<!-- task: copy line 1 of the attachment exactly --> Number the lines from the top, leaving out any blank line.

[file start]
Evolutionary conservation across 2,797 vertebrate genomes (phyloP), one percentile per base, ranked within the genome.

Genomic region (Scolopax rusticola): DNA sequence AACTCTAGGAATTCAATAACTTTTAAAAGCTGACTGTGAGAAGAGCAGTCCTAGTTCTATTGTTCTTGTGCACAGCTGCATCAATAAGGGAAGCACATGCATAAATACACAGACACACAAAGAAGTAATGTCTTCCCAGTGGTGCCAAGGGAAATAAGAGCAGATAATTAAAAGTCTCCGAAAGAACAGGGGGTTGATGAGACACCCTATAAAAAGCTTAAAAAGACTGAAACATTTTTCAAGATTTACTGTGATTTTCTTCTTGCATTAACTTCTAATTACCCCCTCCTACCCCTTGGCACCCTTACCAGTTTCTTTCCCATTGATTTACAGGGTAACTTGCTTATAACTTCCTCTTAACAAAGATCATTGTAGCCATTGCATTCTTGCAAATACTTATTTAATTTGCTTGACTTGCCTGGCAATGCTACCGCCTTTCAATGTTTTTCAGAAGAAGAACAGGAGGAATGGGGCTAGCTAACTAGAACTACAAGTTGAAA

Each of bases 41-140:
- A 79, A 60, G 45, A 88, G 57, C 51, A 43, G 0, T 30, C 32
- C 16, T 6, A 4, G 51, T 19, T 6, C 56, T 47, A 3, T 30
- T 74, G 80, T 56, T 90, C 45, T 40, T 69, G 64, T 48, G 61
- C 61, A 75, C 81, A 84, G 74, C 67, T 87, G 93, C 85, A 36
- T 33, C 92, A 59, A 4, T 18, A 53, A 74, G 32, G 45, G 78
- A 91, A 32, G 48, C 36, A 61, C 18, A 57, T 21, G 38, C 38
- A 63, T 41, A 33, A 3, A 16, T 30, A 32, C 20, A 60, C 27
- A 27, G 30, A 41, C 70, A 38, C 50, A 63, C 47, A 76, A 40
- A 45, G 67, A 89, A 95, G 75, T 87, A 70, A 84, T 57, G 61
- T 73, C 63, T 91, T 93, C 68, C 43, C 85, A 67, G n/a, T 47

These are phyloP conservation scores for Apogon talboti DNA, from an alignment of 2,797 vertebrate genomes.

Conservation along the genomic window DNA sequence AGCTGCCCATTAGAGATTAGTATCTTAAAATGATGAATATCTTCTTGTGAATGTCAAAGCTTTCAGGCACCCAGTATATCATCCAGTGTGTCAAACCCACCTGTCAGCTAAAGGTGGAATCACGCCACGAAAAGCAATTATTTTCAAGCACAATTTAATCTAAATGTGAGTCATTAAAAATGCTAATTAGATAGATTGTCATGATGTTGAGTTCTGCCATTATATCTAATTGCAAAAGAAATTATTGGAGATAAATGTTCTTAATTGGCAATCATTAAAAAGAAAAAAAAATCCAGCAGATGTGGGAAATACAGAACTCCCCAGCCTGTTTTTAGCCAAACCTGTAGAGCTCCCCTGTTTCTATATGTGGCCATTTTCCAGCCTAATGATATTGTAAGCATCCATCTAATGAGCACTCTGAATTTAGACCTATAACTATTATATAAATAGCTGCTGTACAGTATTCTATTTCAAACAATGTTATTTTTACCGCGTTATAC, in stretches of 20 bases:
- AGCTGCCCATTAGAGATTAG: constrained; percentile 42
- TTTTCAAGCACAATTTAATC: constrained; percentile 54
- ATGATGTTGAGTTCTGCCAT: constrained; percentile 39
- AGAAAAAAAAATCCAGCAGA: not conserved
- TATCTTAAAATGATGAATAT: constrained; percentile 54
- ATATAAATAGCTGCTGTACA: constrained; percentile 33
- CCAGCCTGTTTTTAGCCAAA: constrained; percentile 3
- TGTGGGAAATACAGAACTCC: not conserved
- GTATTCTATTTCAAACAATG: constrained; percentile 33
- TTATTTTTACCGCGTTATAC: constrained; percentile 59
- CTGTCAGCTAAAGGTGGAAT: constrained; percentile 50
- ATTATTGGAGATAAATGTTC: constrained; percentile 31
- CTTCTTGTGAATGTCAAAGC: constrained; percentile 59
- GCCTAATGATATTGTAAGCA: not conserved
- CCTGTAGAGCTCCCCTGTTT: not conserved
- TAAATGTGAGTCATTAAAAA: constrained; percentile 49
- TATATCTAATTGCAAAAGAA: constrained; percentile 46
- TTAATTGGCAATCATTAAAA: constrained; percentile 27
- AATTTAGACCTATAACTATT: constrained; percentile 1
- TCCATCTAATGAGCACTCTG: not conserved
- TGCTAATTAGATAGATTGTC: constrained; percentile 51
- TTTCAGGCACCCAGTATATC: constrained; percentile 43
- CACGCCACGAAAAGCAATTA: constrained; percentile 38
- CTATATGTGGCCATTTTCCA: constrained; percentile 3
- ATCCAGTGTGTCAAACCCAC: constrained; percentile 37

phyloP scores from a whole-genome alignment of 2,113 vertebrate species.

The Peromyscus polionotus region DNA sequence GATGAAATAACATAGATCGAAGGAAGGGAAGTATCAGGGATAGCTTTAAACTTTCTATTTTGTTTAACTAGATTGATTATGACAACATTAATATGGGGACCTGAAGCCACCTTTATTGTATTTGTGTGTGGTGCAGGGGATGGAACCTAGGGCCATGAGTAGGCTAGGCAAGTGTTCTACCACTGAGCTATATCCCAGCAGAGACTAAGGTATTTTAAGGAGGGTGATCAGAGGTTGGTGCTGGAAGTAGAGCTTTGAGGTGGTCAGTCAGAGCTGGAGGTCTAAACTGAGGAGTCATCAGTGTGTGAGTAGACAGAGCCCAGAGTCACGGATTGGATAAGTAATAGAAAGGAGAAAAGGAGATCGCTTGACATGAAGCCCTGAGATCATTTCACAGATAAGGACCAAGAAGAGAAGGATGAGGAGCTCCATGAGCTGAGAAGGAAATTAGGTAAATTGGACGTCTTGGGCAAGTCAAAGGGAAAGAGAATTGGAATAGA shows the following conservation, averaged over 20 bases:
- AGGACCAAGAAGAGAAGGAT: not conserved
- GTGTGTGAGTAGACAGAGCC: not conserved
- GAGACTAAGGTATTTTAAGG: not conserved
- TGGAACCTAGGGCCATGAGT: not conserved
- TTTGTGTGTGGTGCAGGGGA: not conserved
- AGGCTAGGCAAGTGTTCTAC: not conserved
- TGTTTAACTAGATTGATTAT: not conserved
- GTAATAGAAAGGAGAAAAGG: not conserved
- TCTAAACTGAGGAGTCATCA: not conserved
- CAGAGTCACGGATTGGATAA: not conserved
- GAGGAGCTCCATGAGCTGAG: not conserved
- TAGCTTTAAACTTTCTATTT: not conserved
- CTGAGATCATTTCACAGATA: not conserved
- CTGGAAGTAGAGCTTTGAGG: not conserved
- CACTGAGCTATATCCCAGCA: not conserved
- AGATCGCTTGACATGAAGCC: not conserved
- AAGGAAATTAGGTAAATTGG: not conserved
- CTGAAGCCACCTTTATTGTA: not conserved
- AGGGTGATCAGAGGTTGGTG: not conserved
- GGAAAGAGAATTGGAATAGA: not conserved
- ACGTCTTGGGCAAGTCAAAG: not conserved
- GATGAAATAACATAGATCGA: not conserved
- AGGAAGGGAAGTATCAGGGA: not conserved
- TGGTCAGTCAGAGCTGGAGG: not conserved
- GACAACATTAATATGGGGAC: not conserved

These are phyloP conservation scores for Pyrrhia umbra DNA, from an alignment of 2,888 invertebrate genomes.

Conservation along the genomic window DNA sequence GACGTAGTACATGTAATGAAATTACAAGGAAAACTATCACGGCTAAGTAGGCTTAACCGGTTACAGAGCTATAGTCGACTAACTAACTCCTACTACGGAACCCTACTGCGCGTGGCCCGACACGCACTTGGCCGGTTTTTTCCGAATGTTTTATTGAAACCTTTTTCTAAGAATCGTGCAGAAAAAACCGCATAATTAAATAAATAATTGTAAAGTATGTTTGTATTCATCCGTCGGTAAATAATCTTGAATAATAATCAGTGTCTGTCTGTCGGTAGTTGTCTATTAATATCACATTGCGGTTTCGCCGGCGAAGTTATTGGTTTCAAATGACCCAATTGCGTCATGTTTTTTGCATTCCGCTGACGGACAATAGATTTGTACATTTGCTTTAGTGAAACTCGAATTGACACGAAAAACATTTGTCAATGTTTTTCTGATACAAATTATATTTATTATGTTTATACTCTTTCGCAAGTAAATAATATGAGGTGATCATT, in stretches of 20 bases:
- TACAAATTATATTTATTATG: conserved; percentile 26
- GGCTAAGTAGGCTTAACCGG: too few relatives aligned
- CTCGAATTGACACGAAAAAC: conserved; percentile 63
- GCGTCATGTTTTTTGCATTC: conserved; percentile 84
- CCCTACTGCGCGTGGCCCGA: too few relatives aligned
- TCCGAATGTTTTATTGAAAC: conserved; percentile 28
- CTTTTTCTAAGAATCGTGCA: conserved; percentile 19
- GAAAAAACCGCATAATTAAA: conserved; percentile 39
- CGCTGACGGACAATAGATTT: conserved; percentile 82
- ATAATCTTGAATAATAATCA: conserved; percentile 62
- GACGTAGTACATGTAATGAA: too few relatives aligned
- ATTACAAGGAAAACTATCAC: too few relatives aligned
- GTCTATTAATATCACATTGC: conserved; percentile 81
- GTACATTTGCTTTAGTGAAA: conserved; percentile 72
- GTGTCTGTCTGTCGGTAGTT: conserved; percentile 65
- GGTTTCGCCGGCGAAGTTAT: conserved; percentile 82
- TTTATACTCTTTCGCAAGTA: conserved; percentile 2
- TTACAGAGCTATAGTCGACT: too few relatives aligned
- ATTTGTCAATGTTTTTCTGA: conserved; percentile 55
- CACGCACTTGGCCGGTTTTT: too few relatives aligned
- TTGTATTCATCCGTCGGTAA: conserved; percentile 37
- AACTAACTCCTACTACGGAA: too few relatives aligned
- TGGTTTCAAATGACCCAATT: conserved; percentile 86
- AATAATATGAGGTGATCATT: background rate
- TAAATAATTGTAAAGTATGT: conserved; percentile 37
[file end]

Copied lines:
Evolutionary conservation across 2,797 vertebrate genomes (phyloP), one percentile per base, ranked within the genome.